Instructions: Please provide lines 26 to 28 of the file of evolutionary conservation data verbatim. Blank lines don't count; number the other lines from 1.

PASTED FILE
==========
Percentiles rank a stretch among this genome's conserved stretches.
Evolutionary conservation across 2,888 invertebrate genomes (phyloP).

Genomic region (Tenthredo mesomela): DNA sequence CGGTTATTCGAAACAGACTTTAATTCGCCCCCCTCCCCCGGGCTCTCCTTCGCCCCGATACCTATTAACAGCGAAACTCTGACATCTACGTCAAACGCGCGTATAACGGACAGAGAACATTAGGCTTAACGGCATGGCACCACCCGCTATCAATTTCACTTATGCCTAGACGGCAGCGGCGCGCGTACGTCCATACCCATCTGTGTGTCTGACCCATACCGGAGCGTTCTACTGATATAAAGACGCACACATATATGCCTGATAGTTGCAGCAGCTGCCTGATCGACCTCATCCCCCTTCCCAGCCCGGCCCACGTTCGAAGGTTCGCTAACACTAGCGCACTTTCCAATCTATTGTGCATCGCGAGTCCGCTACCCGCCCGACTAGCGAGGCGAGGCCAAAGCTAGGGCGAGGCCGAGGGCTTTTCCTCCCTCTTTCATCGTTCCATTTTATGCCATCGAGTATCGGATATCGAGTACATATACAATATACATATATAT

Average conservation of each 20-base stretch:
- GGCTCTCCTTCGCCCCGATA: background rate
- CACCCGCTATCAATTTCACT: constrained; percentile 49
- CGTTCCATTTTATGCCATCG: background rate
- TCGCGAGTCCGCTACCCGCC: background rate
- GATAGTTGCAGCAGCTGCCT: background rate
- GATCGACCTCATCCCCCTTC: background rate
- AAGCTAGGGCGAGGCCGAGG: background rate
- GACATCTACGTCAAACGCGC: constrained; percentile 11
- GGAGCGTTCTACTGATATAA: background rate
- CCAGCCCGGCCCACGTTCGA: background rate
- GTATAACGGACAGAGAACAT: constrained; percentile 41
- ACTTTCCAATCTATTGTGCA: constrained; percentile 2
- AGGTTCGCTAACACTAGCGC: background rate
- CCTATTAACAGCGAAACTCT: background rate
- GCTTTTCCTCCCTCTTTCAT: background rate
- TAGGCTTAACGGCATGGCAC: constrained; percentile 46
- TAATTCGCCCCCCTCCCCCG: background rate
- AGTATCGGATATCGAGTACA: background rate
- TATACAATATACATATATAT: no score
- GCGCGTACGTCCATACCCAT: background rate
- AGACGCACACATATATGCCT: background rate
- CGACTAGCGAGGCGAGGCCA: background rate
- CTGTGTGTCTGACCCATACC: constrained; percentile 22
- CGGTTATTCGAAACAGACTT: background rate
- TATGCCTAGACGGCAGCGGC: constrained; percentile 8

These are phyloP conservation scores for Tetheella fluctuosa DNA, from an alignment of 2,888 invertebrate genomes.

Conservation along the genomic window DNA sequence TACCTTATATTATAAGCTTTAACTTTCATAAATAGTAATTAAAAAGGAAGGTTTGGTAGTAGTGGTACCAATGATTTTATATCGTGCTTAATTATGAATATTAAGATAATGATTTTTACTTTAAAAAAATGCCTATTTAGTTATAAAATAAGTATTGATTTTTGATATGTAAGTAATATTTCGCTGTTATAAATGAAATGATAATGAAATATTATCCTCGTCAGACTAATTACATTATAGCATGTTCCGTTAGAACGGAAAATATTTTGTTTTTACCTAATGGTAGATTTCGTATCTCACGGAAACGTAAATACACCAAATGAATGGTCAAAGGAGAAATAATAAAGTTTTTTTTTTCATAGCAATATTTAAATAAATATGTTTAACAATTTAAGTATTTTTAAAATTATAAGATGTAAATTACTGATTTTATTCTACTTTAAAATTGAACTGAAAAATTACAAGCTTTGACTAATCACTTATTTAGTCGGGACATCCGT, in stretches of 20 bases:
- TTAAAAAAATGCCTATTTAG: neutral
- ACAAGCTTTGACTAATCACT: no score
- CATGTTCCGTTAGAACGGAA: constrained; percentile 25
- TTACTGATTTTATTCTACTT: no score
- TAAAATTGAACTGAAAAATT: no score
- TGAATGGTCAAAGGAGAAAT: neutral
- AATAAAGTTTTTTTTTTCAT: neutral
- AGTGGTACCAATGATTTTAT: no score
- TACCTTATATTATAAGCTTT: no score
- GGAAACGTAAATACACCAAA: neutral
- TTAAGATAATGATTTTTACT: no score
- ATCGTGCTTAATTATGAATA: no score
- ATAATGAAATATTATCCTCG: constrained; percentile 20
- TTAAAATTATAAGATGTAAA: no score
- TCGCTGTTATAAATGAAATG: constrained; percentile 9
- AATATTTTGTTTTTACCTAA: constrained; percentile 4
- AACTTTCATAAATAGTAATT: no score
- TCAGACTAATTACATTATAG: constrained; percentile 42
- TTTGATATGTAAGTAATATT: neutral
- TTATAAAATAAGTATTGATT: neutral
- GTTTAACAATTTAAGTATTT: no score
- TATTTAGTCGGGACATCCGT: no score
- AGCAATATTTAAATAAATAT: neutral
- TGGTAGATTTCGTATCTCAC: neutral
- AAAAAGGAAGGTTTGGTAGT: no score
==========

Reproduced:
- CGACTAGCGAGGCGAGGCCA: background rate
- CTGTGTGTCTGACCCATACC: constrained; percentile 22
- CGGTTATTCGAAACAGACTT: background rate